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Privatizing Quebec health care: Public-private partnerships and Montreal's "super-hospitals"

It was almost 20 years ago that the story of the Montreal super-hospital began. In 1993, five hospitals came together and decided that it would be more economical to merge their facilities into a 1,100-bed “super-hospital,” which would replace aging facilities in scattered locations with a central, convenient, and state of the art institution. The plan was a straightforward one, which aside from providing better health care, also aimed to save the province money, while increasing patient services. Two decades later, there is still no hospital, and instead of providing the people of Quebec with better, more accessible health care, the hospital has turned into another weapon to make free health coverage a thing of the past.

Crisis in Quebec society: Which way forward for Quebec solidaire?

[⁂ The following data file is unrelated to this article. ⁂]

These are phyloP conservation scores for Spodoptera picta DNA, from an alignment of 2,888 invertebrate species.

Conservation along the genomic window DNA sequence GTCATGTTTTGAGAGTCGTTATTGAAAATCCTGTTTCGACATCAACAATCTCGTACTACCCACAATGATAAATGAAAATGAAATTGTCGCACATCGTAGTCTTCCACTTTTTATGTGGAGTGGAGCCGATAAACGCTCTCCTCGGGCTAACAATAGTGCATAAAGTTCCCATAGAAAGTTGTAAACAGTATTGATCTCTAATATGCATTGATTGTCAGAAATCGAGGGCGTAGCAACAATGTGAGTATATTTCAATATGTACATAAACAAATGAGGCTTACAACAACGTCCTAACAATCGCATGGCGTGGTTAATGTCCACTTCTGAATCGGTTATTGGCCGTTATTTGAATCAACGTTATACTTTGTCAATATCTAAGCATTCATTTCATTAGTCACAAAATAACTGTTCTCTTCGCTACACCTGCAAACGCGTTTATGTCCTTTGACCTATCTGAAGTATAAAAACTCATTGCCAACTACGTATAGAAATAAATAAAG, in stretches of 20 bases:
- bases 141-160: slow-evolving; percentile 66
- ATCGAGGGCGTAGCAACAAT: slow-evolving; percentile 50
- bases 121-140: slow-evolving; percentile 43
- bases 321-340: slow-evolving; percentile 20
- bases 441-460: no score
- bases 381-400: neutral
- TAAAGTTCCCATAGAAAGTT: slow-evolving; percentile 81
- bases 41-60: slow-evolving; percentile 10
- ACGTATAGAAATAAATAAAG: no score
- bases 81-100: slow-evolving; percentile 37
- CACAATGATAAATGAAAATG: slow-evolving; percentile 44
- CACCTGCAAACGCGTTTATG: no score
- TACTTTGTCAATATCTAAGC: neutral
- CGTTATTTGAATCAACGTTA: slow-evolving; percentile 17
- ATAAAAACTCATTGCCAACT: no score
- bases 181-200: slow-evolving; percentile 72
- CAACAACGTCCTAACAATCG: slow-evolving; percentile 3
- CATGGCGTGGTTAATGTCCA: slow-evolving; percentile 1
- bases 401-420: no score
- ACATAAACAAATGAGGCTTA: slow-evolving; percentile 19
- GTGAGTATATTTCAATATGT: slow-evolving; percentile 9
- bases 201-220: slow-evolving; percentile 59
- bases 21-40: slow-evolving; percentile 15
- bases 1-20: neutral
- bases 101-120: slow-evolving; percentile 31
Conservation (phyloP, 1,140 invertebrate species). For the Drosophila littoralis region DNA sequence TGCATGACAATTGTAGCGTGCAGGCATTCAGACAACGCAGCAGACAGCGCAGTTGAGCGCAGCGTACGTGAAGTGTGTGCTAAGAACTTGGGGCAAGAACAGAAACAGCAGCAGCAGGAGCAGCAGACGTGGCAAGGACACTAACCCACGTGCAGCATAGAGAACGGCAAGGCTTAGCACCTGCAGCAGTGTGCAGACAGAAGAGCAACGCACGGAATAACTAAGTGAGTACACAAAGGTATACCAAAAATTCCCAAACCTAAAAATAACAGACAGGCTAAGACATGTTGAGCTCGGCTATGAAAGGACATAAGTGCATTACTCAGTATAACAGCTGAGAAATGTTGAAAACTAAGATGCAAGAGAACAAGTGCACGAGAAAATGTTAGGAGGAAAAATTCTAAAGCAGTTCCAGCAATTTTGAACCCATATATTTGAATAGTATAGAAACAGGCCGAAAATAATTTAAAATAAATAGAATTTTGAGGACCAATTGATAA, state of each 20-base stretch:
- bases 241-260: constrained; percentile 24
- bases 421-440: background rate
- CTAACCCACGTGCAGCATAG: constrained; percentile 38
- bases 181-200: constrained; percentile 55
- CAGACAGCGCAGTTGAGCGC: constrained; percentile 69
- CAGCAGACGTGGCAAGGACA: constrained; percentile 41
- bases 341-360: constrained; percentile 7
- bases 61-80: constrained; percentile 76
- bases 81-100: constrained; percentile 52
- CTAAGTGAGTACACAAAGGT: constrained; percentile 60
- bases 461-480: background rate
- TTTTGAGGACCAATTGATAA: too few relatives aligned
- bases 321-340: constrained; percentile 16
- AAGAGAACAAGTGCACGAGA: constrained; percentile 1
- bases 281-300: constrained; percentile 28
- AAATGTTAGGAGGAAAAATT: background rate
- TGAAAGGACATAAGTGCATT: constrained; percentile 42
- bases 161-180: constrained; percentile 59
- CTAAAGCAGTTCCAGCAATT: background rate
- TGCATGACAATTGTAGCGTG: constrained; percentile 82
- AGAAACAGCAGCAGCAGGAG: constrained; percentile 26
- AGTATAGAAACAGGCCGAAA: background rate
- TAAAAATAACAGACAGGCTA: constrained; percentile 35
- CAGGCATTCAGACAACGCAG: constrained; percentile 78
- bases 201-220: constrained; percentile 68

Joel Bergman from La Riposte, the journal of the Tendance Marxiste Internationale , an official collective within Quebec solidaire, has written this article analyzing the current state of crisis that exists within Quebec society, and the need for a workers' party to emerge in Quebec.  The situation is very favourable for Quebec solidaire (QS) to become that party. The Quebec Marxists will be participating at the QS congress at the end of March and we wish them the greatest success.

6,000 march through Montreal in support of Tunisian uprising

In Montreal, the Marxists participated in a solidarity march on Saturday the 15th which had been called before the dictator fled the country. Called to protest the clampdown against the demonstrations, the march became a celebration of the cowardly flight of Ben Ali, and a protest to demand that his son-in-law not be allowed to take up residence in his $2.5 million mansion in a rich neighbourhood of Montreal.

The Quebec right sharpens their axe